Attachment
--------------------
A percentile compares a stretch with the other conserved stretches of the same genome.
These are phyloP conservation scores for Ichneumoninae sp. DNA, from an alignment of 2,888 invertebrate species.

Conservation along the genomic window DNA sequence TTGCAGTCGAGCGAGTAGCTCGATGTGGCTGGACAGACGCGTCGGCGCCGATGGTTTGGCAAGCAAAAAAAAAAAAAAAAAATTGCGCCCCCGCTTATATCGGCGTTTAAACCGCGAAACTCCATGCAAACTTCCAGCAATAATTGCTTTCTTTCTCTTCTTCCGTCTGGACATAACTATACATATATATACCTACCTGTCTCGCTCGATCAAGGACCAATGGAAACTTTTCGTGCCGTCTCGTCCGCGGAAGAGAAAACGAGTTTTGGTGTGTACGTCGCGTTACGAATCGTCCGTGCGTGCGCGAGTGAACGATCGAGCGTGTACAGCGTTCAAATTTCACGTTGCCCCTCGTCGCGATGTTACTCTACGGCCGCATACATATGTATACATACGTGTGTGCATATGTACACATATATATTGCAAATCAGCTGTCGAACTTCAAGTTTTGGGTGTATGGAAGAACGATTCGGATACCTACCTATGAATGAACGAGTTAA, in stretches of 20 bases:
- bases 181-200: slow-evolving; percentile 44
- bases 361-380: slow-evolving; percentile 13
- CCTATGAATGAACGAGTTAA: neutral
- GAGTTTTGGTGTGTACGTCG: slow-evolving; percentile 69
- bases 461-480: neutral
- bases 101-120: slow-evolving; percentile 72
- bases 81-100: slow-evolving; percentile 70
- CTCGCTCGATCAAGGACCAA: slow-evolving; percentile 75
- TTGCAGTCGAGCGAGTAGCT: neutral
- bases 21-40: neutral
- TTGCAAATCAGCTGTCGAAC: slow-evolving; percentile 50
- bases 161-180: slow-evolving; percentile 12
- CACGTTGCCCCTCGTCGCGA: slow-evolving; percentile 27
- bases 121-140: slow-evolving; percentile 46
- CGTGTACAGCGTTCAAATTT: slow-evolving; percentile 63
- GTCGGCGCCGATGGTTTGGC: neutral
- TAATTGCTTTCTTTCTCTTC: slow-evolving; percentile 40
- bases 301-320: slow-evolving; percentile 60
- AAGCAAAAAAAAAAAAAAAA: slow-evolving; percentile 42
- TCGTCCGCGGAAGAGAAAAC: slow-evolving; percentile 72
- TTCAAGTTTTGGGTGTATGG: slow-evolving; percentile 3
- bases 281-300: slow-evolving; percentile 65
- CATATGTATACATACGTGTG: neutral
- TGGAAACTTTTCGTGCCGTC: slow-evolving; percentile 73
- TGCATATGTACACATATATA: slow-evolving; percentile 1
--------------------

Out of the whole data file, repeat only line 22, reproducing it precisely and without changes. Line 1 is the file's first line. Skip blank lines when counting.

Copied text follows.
- AAGCAAAAAAAAAAAAAAAA: slow-evolving; percentile 42